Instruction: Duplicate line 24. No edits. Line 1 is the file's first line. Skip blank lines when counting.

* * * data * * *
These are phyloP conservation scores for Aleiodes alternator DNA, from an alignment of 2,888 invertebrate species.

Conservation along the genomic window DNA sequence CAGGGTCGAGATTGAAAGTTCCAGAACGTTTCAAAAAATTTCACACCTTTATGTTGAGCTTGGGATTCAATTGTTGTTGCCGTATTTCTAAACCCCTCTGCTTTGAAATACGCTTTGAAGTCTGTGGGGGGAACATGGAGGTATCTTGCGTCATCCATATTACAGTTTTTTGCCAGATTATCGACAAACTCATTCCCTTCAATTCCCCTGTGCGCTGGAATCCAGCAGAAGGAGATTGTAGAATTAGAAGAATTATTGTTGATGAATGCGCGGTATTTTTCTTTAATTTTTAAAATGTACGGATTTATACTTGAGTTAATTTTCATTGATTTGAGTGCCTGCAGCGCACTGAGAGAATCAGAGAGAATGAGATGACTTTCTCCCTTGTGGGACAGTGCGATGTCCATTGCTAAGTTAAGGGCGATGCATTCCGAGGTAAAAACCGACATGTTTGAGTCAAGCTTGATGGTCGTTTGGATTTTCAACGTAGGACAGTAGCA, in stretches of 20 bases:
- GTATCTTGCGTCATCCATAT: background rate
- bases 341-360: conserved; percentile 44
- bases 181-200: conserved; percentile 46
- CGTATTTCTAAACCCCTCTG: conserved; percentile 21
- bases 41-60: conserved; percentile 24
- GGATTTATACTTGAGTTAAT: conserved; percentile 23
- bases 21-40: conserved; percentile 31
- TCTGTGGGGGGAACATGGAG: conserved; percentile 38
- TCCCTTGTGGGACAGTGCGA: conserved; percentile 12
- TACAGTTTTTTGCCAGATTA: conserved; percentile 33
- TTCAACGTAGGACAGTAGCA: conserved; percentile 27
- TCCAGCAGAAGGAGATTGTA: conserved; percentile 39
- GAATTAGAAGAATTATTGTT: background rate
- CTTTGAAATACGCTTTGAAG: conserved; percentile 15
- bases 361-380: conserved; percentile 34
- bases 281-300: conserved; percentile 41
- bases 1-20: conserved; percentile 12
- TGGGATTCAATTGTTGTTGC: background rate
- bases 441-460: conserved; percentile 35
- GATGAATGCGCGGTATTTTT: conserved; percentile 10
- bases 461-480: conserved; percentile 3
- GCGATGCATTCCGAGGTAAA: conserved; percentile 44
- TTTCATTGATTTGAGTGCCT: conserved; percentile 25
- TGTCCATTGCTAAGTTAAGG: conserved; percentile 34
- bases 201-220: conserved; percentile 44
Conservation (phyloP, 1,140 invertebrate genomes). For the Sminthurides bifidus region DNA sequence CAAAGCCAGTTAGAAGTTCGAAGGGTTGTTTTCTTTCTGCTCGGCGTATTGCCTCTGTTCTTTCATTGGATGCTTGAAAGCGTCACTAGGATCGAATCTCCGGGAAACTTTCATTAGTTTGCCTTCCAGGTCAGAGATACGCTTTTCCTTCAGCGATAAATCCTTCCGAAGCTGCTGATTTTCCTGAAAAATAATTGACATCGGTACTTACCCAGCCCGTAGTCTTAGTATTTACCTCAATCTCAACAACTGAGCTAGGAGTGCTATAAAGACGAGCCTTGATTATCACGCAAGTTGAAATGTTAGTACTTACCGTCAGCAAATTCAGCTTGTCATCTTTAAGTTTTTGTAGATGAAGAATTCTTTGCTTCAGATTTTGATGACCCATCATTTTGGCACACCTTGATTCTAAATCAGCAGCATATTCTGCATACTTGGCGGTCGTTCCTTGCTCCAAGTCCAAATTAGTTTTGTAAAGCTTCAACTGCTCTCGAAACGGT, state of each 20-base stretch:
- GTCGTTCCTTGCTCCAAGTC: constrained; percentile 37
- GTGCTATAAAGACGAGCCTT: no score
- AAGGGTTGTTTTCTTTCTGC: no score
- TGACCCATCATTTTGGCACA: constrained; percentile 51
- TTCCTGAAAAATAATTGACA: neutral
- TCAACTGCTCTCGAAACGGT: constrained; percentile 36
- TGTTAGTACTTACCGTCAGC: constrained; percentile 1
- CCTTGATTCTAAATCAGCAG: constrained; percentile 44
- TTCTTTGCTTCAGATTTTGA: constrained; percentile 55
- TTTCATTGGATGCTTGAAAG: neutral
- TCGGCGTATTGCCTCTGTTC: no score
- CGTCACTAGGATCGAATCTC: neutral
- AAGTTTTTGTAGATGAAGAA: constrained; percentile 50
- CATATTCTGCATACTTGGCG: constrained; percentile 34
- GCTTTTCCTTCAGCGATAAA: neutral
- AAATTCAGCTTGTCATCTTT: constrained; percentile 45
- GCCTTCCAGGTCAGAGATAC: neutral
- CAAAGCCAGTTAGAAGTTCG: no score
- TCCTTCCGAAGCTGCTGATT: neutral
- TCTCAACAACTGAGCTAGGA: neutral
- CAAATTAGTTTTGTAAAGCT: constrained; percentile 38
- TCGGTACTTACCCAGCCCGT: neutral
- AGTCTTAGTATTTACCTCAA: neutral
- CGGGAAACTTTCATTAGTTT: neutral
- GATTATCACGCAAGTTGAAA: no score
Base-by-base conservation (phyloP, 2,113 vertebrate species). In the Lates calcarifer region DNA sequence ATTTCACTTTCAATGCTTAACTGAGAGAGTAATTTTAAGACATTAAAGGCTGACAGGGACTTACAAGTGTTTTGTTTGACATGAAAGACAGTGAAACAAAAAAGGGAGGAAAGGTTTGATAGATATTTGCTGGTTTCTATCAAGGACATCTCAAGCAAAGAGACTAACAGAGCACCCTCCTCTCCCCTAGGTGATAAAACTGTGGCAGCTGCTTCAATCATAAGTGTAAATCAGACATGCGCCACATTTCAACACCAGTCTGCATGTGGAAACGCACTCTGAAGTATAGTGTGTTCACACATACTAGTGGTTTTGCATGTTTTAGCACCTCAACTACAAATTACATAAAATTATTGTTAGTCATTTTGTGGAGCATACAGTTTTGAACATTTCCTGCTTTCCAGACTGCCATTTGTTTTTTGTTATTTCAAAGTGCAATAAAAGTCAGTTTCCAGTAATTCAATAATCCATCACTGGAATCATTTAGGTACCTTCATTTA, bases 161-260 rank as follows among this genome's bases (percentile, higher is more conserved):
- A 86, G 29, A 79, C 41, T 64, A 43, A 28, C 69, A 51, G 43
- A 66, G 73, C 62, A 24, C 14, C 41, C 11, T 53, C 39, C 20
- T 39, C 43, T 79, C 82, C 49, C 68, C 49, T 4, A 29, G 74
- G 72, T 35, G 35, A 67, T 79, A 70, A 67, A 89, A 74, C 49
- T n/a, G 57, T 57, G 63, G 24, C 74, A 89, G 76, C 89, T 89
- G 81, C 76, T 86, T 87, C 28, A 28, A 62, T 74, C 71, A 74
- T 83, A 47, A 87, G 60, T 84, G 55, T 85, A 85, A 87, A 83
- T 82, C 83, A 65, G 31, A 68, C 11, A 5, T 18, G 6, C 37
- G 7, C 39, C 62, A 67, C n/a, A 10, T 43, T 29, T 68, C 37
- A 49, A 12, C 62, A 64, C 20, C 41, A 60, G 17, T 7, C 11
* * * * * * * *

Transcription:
- GCGATGCATTCCGAGGTAAA: conserved; percentile 44